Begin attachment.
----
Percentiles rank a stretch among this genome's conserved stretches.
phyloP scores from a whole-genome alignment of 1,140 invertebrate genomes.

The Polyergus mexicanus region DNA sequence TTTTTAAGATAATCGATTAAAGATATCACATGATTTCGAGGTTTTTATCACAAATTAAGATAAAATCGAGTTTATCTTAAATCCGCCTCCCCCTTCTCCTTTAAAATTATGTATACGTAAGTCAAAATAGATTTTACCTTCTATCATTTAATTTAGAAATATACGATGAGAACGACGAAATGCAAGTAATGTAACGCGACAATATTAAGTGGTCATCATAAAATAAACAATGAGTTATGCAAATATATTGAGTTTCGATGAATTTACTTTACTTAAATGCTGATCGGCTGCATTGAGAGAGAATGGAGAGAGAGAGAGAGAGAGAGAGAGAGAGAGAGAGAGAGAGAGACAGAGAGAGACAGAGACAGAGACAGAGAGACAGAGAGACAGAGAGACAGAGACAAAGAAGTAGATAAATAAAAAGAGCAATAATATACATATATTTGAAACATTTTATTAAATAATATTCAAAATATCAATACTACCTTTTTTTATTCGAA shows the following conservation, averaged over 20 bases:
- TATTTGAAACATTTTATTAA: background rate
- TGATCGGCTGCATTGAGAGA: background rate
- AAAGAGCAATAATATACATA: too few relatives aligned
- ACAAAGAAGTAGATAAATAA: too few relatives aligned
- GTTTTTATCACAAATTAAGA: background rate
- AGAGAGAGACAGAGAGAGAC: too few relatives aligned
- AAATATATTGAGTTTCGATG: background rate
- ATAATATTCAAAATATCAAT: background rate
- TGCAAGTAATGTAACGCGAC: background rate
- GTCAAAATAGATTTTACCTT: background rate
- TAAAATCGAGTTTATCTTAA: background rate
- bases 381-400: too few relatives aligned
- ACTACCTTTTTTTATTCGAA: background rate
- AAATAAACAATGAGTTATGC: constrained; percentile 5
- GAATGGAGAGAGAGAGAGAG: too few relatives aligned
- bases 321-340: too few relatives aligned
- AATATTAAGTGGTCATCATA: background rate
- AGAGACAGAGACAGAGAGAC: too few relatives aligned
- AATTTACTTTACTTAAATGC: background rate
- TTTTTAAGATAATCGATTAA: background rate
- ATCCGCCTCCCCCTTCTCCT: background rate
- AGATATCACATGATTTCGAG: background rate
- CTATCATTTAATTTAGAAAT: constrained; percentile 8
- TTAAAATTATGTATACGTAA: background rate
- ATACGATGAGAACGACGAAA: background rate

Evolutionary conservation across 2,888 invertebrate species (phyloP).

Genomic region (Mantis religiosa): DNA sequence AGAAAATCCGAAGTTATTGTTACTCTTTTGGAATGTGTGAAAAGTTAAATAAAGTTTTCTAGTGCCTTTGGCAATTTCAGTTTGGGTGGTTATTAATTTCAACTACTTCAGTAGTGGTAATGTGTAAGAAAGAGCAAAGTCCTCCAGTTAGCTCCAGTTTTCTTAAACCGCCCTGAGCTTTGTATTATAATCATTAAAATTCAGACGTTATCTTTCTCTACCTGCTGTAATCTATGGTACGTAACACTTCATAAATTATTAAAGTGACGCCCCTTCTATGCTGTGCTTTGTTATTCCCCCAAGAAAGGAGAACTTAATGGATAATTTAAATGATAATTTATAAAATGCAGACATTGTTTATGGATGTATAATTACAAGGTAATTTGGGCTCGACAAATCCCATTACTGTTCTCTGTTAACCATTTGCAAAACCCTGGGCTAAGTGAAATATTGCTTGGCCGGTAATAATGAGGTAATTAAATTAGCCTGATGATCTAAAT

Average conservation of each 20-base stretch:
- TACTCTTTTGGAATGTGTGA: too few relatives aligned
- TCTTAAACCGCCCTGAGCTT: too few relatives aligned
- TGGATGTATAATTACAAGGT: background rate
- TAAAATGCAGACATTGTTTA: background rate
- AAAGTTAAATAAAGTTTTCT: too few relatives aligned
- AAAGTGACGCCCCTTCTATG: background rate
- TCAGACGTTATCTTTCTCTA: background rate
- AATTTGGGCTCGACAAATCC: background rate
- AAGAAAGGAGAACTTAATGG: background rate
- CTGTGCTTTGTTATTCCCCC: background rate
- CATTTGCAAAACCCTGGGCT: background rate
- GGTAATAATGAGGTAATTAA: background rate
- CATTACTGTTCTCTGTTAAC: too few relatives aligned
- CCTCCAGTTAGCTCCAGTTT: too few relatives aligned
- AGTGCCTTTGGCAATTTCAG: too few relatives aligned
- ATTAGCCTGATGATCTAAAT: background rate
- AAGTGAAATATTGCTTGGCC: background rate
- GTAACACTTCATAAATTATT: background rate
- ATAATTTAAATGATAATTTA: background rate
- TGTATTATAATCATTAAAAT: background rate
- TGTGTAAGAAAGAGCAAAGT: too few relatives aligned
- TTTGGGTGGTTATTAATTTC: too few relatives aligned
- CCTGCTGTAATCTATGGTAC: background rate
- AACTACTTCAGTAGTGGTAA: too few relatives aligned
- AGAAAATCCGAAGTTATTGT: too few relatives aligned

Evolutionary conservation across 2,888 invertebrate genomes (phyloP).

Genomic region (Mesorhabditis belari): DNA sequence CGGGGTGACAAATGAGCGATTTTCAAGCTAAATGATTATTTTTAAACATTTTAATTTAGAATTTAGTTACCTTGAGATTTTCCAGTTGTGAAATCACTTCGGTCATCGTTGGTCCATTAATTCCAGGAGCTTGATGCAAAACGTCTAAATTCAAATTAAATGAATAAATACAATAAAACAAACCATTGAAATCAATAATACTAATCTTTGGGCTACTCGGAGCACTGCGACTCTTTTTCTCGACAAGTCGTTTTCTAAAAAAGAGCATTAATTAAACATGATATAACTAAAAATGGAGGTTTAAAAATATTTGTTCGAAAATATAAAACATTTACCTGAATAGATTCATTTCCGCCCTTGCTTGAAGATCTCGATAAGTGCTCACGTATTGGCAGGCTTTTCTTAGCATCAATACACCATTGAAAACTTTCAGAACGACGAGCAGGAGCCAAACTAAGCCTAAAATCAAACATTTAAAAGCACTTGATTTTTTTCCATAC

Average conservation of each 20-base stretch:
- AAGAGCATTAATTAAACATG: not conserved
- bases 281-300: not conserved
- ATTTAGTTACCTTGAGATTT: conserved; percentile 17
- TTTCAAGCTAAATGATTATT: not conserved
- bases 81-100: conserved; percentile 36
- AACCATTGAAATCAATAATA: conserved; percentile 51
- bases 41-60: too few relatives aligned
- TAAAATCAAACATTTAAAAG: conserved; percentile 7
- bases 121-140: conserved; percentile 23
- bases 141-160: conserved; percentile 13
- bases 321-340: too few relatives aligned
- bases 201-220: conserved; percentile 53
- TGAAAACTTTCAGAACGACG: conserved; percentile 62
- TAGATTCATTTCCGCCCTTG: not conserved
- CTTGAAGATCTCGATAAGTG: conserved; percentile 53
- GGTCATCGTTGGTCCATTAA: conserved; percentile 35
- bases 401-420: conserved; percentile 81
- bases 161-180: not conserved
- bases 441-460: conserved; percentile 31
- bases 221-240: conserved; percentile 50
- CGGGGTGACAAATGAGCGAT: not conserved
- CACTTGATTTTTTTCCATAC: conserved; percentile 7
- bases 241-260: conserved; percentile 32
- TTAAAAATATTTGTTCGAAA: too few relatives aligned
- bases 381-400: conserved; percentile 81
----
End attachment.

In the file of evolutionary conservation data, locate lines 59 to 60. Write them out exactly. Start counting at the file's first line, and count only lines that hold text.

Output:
Average conservation of each 20-base stretch:
- AAGAGCATTAATTAAACATG: not conserved